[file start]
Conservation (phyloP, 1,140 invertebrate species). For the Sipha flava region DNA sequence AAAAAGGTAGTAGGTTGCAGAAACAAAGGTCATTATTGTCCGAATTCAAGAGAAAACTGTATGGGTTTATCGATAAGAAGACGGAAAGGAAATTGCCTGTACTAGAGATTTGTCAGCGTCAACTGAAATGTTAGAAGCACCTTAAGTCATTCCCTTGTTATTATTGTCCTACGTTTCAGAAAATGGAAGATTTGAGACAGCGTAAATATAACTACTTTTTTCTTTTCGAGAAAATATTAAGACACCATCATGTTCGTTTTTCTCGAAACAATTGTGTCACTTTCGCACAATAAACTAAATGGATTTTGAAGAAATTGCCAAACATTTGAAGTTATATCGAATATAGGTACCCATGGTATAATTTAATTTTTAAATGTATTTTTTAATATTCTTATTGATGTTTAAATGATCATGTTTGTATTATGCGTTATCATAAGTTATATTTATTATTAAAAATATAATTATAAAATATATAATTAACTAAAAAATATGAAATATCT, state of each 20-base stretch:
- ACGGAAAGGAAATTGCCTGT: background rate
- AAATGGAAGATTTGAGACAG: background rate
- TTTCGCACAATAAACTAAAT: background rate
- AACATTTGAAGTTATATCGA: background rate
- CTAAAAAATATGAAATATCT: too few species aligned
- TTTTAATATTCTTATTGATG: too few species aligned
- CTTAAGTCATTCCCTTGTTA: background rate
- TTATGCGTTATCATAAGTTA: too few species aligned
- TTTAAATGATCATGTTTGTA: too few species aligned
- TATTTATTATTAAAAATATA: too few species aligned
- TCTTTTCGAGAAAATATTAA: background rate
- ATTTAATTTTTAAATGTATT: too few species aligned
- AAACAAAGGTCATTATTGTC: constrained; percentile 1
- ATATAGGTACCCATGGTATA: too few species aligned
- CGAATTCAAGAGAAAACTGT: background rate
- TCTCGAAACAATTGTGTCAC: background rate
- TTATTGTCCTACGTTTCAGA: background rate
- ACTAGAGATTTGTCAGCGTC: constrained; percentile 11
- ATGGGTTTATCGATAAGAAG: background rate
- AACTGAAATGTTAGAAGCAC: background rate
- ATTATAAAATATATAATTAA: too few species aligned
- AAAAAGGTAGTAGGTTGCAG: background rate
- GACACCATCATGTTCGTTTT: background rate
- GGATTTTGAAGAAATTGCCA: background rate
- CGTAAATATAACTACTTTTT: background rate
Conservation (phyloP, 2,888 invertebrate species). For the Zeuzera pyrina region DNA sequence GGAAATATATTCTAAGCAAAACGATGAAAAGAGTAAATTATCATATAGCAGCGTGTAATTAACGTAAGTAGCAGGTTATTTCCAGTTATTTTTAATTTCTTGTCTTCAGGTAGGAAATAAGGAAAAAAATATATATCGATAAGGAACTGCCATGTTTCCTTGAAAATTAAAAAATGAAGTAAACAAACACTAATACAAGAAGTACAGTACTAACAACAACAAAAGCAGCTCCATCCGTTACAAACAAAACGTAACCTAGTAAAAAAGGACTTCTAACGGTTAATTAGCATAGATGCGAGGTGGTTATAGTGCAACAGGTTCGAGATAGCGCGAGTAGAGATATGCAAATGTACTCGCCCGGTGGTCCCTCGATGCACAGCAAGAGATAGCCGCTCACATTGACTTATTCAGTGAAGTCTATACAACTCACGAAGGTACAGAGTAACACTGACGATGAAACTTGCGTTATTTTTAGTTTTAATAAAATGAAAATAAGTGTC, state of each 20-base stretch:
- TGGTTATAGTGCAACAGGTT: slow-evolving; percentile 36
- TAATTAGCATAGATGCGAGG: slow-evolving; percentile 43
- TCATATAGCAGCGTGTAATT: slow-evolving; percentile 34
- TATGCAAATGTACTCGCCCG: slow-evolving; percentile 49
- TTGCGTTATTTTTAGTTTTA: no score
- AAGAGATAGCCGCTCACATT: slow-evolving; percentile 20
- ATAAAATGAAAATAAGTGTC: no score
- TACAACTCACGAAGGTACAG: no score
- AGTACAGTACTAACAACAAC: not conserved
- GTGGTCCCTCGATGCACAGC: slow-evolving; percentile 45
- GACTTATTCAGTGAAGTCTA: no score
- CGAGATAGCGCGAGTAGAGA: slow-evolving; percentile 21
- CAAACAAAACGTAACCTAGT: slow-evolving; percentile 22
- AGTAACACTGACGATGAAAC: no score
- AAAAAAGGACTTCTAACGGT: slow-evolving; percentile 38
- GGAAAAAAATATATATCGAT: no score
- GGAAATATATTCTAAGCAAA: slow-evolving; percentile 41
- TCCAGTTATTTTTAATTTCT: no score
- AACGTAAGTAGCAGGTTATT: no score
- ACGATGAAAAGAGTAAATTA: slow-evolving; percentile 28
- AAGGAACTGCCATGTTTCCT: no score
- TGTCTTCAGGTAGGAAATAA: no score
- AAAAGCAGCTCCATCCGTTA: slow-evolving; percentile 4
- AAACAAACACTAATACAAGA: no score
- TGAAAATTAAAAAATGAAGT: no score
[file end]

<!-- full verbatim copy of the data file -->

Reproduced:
Conservation (phyloP, 1,140 invertebrate species). For the Sipha flava region DNA sequence AAAAAGGTAGTAGGTTGCAGAAACAAAGGTCATTATTGTCCGAATTCAAGAGAAAACTGTATGGGTTTATCGATAAGAAGACGGAAAGGAAATTGCCTGTACTAGAGATTTGTCAGCGTCAACTGAAATGTTAGAAGCACCTTAAGTCATTCCCTTGTTATTATTGTCCTACGTTTCAGAAAATGGAAGATTTGAGACAGCGTAAATATAACTACTTTTTTCTTTTCGAGAAAATATTAAGACACCATCATGTTCGTTTTTCTCGAAACAATTGTGTCACTTTCGCACAATAAACTAAATGGATTTTGAAGAAATTGCCAAACATTTGAAGTTATATCGAATATAGGTACCCATGGTATAATTTAATTTTTAAATGTATTTTTTAATATTCTTATTGATGTTTAAATGATCATGTTTGTATTATGCGTTATCATAAGTTATATTTATTATTAAAAATATAATTATAAAATATATAATTAACTAAAAAATATGAAATATCT, state of each 20-base stretch:
- ACGGAAAGGAAATTGCCTGT: background rate
- AAATGGAAGATTTGAGACAG: background rate
- TTTCGCACAATAAACTAAAT: background rate
- AACATTTGAAGTTATATCGA: background rate
- CTAAAAAATATGAAATATCT: too few species aligned
- TTTTAATATTCTTATTGATG: too few species aligned
- CTTAAGTCATTCCCTTGTTA: background rate
- TTATGCGTTATCATAAGTTA: too few species aligned
- TTTAAATGATCATGTTTGTA: too few species aligned
- TATTTATTATTAAAAATATA: too few species aligned
- TCTTTTCGAGAAAATATTAA: background rate
- ATTTAATTTTTAAATGTATT: too few species aligned
- AAACAAAGGTCATTATTGTC: constrained; percentile 1
- ATATAGGTACCCATGGTATA: too few species aligned
- CGAATTCAAGAGAAAACTGT: background rate
- TCTCGAAACAATTGTGTCAC: background rate
- TTATTGTCCTACGTTTCAGA: background rate
- ACTAGAGATTTGTCAGCGTC: constrained; percentile 11
- ATGGGTTTATCGATAAGAAG: background rate
- AACTGAAATGTTAGAAGCAC: background rate
- ATTATAAAATATATAATTAA: too few species aligned
- AAAAAGGTAGTAGGTTGCAG: background rate
- GACACCATCATGTTCGTTTT: background rate
- GGATTTTGAAGAAATTGCCA: background rate
- CGTAAATATAACTACTTTTT: background rate
Conservation (phyloP, 2,888 invertebrate species). For the Zeuzera pyrina region DNA sequence GGAAATATATTCTAAGCAAAACGATGAAAAGAGTAAATTATCATATAGCAGCGTGTAATTAACGTAAGTAGCAGGTTATTTCCAGTTATTTTTAATTTCTTGTCTTCAGGTAGGAAATAAGGAAAAAAATATATATCGATAAGGAACTGCCATGTTTCCTTGAAAATTAAAAAATGAAGTAAACAAACACTAATACAAGAAGTACAGTACTAACAACAACAAAAGCAGCTCCATCCGTTACAAACAAAACGTAACCTAGTAAAAAAGGACTTCTAACGGTTAATTAGCATAGATGCGAGGTGGTTATAGTGCAACAGGTTCGAGATAGCGCGAGTAGAGATATGCAAATGTACTCGCCCGGTGGTCCCTCGATGCACAGCAAGAGATAGCCGCTCACATTGACTTATTCAGTGAAGTCTATACAACTCACGAAGGTACAGAGTAACACTGACGATGAAACTTGCGTTATTTTTAGTTTTAATAAAATGAAAATAAGTGTC, state of each 20-base stretch:
- TGGTTATAGTGCAACAGGTT: slow-evolving; percentile 36
- TAATTAGCATAGATGCGAGG: slow-evolving; percentile 43
- TCATATAGCAGCGTGTAATT: slow-evolving; percentile 34
- TATGCAAATGTACTCGCCCG: slow-evolving; percentile 49
- TTGCGTTATTTTTAGTTTTA: no score
- AAGAGATAGCCGCTCACATT: slow-evolving; percentile 20
- ATAAAATGAAAATAAGTGTC: no score
- TACAACTCACGAAGGTACAG: no score
- AGTACAGTACTAACAACAAC: not conserved
- GTGGTCCCTCGATGCACAGC: slow-evolving; percentile 45
- GACTTATTCAGTGAAGTCTA: no score
- CGAGATAGCGCGAGTAGAGA: slow-evolving; percentile 21
- CAAACAAAACGTAACCTAGT: slow-evolving; percentile 22
- AGTAACACTGACGATGAAAC: no score
- AAAAAAGGACTTCTAACGGT: slow-evolving; percentile 38
- GGAAAAAAATATATATCGAT: no score
- GGAAATATATTCTAAGCAAA: slow-evolving; percentile 41
- TCCAGTTATTTTTAATTTCT: no score
- AACGTAAGTAGCAGGTTATT: no score
- ACGATGAAAAGAGTAAATTA: slow-evolving; percentile 28
- AAGGAACTGCCATGTTTCCT: no score
- TGTCTTCAGGTAGGAAATAA: no score
- AAAAGCAGCTCCATCCGTTA: slow-evolving; percentile 4
- AAACAAACACTAATACAAGA: no score
- TGAAAATTAAAAAATGAAGT: no score